We can look at a dinner party place setting the same way.... There are six utensils and four glasses to arrange for the diner. The order of these items on the table corresponds to the sequence of the courses, so that the diner only needs to take the outer most desired utensil during each course. Similarly, the champagne flute is the farthest to the right because it would be used for a toast at the beginning of the meal, and then cleared. Without this system, diners would not be able to use the proper silverware, making extra work for the help.

Within the world of electronic and mechanical products though, there is much more potential to make understanding from a two-way conversation. The designers can introduce details that give the user active feedback, such as an illuminating ON button when the button is depressed.

Passive feedback plays an equal or greater part, especially in a product that is as hands on as a phonograph or radio. Visually, the purposeful and minimal approach affords big opportunities to grab the user’s attention. Naturally, there may be a sparing use of color or visual mystique aside from the start point or end point of the interface.

Coming back to the place setting example, the same logic used there dictates how designers lead a user through any experience. The bright red button draws the eye in immediately. From there, even just by feel, the hand moves to the largest knobs. It doesn’t matter which the user chooses first (volume or tuning), because their functions become self-evident by simply adjusting them. The feel of the knobs punctuates this information, as the volume knob is smooth and linear, whereas the tuner is precise and notched.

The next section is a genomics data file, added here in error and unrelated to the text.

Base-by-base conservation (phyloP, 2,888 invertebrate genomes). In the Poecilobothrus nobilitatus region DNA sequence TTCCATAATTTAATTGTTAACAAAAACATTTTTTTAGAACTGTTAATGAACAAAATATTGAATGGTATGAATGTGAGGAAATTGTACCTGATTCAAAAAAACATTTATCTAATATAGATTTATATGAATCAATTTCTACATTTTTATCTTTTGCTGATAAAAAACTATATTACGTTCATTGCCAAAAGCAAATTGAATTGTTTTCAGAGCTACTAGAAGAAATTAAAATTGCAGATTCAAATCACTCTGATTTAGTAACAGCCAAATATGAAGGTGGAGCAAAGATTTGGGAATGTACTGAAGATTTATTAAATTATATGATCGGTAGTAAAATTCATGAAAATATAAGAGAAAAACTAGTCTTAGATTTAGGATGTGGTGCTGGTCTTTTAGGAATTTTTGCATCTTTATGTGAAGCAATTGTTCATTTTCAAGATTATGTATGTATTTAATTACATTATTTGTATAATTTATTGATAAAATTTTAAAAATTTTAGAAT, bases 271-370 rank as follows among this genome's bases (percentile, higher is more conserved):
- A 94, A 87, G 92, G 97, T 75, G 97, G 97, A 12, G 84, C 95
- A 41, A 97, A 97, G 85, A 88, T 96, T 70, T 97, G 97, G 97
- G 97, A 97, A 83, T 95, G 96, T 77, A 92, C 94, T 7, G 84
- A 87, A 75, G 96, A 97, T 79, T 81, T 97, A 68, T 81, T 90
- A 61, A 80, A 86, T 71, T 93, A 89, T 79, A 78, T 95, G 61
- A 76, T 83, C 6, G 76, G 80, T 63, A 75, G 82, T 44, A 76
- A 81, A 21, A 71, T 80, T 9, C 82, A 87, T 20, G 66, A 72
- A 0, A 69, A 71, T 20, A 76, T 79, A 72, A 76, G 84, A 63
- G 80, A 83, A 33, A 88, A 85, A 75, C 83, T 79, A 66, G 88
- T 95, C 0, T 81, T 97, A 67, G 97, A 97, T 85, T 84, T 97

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Plastic Straws and Product Lifecycles

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Plastic Straws and Product Lifecycles

By Aaron Heskes

Welcome to the design blog!

Here, we don't just talk about our world of consumer products and services, but also the thinking behind them. 

Every artifact has a specific purpose, and the initial presentation and packaging of it is usually essential to understanding how to use it properly. Unfortunately, it's often the simplest objects whose proper uses are neglected because people assume they already know how to use them.

Last week I was doing something I do a lot at my day job and this thought stopped me in my tracks. I was preparing a coke (actually it’s a pepsi, but no one would order it if they called it that). I don't have much to say about soda since I'm in no position to judge a sweet tooth, but I caught myself committing a minor hygiene violation.